• The National Design Awards have been announced. [cooperhewitt]
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Appeal Finds Fair Use In Richard Prince’s “Canal Zone” Series

by Corinna Kirsch and Whitney Kimball on April 25, 2013
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Postmodernism is having the best day ever. It’s been just over a year since a New York District court dealt a major blow to Richard Prince, finding his Canal Zone series guilty of violating the copyright in Panamanian landscape photographs and Rastafarian portraits by Patrick Cariou. Not only was Prince found guilty, but the court ordered all unsold Canal Zone artworks and catalogs sent to Cariou so that they could be destroyed, sold, or disposed of as he saw fit. Thankfully, today sees a win for art: the case’s defendants won an appeal with the United States Court of Appeals for the Second Circuit.

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Wednesday Links: Transgressions Edition

by Corinna Kirsch and Whitney Kimball on April 10, 2013
  • There goes experimentation on the Upper East Side (or, at least, it falls more to Higher Pictures and Venus Over Manhattan). Alex Zachary Peter Currie, the converted duplex gallery of Gavin Brown protegé Alex Zachary, reports that it’s “winding down operations over the next month and will not reopen.” They last told Gallerist that they were looking for a space in Harlem. [GalleristNY]
  • Want money for blogging? The Warhol Foundation’s annual Arts Writers grant application is now open. [e-flux]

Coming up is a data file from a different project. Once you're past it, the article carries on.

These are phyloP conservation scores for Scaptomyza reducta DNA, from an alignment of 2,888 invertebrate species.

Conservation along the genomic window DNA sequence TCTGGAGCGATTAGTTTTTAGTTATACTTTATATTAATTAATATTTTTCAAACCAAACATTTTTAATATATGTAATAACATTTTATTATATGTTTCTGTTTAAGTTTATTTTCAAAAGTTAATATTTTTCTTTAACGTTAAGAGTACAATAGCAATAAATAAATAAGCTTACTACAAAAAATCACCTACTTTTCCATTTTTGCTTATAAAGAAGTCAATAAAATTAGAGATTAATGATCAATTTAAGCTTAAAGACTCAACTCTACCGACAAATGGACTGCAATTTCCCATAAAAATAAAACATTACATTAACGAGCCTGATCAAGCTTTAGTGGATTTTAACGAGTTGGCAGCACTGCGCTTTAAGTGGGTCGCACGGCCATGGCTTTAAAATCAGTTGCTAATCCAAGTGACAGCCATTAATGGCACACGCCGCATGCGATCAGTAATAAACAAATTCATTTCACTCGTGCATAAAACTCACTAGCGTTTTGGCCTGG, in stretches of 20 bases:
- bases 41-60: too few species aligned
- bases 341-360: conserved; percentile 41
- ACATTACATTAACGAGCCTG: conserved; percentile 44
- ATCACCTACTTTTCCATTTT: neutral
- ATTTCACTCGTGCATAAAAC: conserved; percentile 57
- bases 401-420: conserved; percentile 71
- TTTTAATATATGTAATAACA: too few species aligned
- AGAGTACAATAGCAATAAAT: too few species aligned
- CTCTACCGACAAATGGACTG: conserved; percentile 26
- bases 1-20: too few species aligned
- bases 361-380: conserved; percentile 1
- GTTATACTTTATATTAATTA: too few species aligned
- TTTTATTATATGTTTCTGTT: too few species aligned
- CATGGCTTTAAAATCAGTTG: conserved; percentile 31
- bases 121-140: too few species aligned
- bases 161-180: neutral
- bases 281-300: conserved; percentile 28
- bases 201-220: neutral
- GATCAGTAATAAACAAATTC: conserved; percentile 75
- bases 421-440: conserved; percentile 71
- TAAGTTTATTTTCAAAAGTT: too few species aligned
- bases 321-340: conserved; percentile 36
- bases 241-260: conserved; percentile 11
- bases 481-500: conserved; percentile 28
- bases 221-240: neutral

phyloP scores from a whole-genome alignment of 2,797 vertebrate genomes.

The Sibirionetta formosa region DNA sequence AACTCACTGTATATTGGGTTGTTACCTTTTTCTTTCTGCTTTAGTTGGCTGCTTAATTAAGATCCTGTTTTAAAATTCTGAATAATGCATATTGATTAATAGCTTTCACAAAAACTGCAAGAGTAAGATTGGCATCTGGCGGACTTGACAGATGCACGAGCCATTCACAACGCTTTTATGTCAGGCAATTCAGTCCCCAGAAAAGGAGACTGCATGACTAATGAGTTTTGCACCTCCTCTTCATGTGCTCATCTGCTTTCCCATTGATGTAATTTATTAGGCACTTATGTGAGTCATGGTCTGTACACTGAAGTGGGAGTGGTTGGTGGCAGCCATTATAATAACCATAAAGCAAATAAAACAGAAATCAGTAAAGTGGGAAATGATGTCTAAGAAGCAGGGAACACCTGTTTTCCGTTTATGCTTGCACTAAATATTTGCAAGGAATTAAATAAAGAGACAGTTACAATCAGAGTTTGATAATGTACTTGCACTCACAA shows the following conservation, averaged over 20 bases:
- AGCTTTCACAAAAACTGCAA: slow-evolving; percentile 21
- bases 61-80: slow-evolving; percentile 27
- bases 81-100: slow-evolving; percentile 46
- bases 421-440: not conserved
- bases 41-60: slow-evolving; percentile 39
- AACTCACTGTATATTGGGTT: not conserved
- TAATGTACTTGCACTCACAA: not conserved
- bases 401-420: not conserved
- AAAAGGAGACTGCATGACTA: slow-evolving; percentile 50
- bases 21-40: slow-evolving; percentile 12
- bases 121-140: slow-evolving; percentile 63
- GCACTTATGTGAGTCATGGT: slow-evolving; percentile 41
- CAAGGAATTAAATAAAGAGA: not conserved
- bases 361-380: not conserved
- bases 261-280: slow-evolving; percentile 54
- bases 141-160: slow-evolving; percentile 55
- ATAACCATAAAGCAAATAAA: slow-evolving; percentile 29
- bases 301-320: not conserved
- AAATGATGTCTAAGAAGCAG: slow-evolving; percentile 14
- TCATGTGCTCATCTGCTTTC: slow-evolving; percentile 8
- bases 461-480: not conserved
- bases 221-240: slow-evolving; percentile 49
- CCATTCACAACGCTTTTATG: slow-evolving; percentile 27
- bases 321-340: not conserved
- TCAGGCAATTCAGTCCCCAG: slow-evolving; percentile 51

• The #1 most downloaded porno film in the Vatican is about an artist who “makes an example” of an art critic. [Gawker]
  • Grindr gets the watercolor treatment. [Tumblr via AFC Contributor Ben Macaulay]
  • This explains a lot: The New York Times exposes Twitter’s underbelly of fake accounts dealings, helping us understand why people get 20,000 new followers overnight. They’re “now getting into the retweet business.” [The New York Times]
  • Estée Lauder deepens its relationship with the Met. In a move compared to the Rockefellers, and the Annenbergs, Leonard A. Lauder has promised the museum his billion-dollar Cubist collection, said to be one of the greatest in the world. Incredibly, Lauder tells the Times that when he began his collection forty years ago, “a lot was still available, because nobody really wanted it.” [NYTimes]
  • Target deepens its relationship with art. Target, already a major supporter or the Walker and MoMA’s “Target” Free Fridays, now sponsors MoMA’s educational programs. [MoMA]